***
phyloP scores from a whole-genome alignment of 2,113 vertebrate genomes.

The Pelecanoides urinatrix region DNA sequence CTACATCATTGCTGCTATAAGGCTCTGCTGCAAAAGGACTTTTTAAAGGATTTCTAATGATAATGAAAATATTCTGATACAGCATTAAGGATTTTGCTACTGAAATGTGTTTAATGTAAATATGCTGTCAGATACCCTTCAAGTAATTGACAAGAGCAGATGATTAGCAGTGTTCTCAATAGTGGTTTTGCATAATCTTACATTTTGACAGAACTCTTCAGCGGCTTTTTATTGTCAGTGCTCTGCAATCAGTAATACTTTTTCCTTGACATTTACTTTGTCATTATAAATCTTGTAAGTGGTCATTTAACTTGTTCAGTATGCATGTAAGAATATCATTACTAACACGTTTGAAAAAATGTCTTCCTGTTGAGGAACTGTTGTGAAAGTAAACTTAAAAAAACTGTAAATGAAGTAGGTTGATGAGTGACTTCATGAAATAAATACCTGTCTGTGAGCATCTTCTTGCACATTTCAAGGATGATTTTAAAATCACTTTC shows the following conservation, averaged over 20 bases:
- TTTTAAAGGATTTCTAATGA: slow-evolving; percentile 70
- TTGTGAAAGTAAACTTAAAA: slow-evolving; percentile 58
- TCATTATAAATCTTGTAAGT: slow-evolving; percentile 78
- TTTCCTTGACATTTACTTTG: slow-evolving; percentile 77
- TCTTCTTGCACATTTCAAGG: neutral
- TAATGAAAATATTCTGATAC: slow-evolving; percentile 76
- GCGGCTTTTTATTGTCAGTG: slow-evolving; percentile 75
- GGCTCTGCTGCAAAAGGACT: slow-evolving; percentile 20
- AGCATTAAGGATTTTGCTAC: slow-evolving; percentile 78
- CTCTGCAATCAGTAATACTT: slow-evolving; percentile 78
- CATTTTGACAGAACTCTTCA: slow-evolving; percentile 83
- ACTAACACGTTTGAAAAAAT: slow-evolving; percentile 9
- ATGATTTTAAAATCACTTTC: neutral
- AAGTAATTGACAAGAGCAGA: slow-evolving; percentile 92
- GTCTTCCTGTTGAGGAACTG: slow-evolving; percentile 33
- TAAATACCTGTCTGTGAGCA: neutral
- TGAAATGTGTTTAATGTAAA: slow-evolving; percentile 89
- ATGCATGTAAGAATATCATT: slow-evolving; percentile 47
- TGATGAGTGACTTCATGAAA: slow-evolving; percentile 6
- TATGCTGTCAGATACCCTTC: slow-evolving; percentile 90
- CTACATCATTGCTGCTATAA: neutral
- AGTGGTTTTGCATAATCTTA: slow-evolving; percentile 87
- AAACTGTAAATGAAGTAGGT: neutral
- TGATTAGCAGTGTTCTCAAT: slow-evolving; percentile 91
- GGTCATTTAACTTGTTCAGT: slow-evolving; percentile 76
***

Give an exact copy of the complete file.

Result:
phyloP scores from a whole-genome alignment of 2,113 vertebrate genomes.

The Pelecanoides urinatrix region DNA sequence CTACATCATTGCTGCTATAAGGCTCTGCTGCAAAAGGACTTTTTAAAGGATTTCTAATGATAATGAAAATATTCTGATACAGCATTAAGGATTTTGCTACTGAAATGTGTTTAATGTAAATATGCTGTCAGATACCCTTCAAGTAATTGACAAGAGCAGATGATTAGCAGTGTTCTCAATAGTGGTTTTGCATAATCTTACATTTTGACAGAACTCTTCAGCGGCTTTTTATTGTCAGTGCTCTGCAATCAGTAATACTTTTTCCTTGACATTTACTTTGTCATTATAAATCTTGTAAGTGGTCATTTAACTTGTTCAGTATGCATGTAAGAATATCATTACTAACACGTTTGAAAAAATGTCTTCCTGTTGAGGAACTGTTGTGAAAGTAAACTTAAAAAAACTGTAAATGAAGTAGGTTGATGAGTGACTTCATGAAATAAATACCTGTCTGTGAGCATCTTCTTGCACATTTCAAGGATGATTTTAAAATCACTTTC shows the following conservation, averaged over 20 bases:
- TTTTAAAGGATTTCTAATGA: slow-evolving; percentile 70
- TTGTGAAAGTAAACTTAAAA: slow-evolving; percentile 58
- TCATTATAAATCTTGTAAGT: slow-evolving; percentile 78
- TTTCCTTGACATTTACTTTG: slow-evolving; percentile 77
- TCTTCTTGCACATTTCAAGG: neutral
- TAATGAAAATATTCTGATAC: slow-evolving; percentile 76
- GCGGCTTTTTATTGTCAGTG: slow-evolving; percentile 75
- GGCTCTGCTGCAAAAGGACT: slow-evolving; percentile 20
- AGCATTAAGGATTTTGCTAC: slow-evolving; percentile 78
- CTCTGCAATCAGTAATACTT: slow-evolving; percentile 78
- CATTTTGACAGAACTCTTCA: slow-evolving; percentile 83
- ACTAACACGTTTGAAAAAAT: slow-evolving; percentile 9
- ATGATTTTAAAATCACTTTC: neutral
- AAGTAATTGACAAGAGCAGA: slow-evolving; percentile 92
- GTCTTCCTGTTGAGGAACTG: slow-evolving; percentile 33
- TAAATACCTGTCTGTGAGCA: neutral
- TGAAATGTGTTTAATGTAAA: slow-evolving; percentile 89
- ATGCATGTAAGAATATCATT: slow-evolving; percentile 47
- TGATGAGTGACTTCATGAAA: slow-evolving; percentile 6
- TATGCTGTCAGATACCCTTC: slow-evolving; percentile 90
- CTACATCATTGCTGCTATAA: neutral
- AGTGGTTTTGCATAATCTTA: slow-evolving; percentile 87
- AAACTGTAAATGAAGTAGGT: neutral
- TGATTAGCAGTGTTCTCAAT: slow-evolving; percentile 91
- GGTCATTTAACTTGTTCAGT: slow-evolving; percentile 76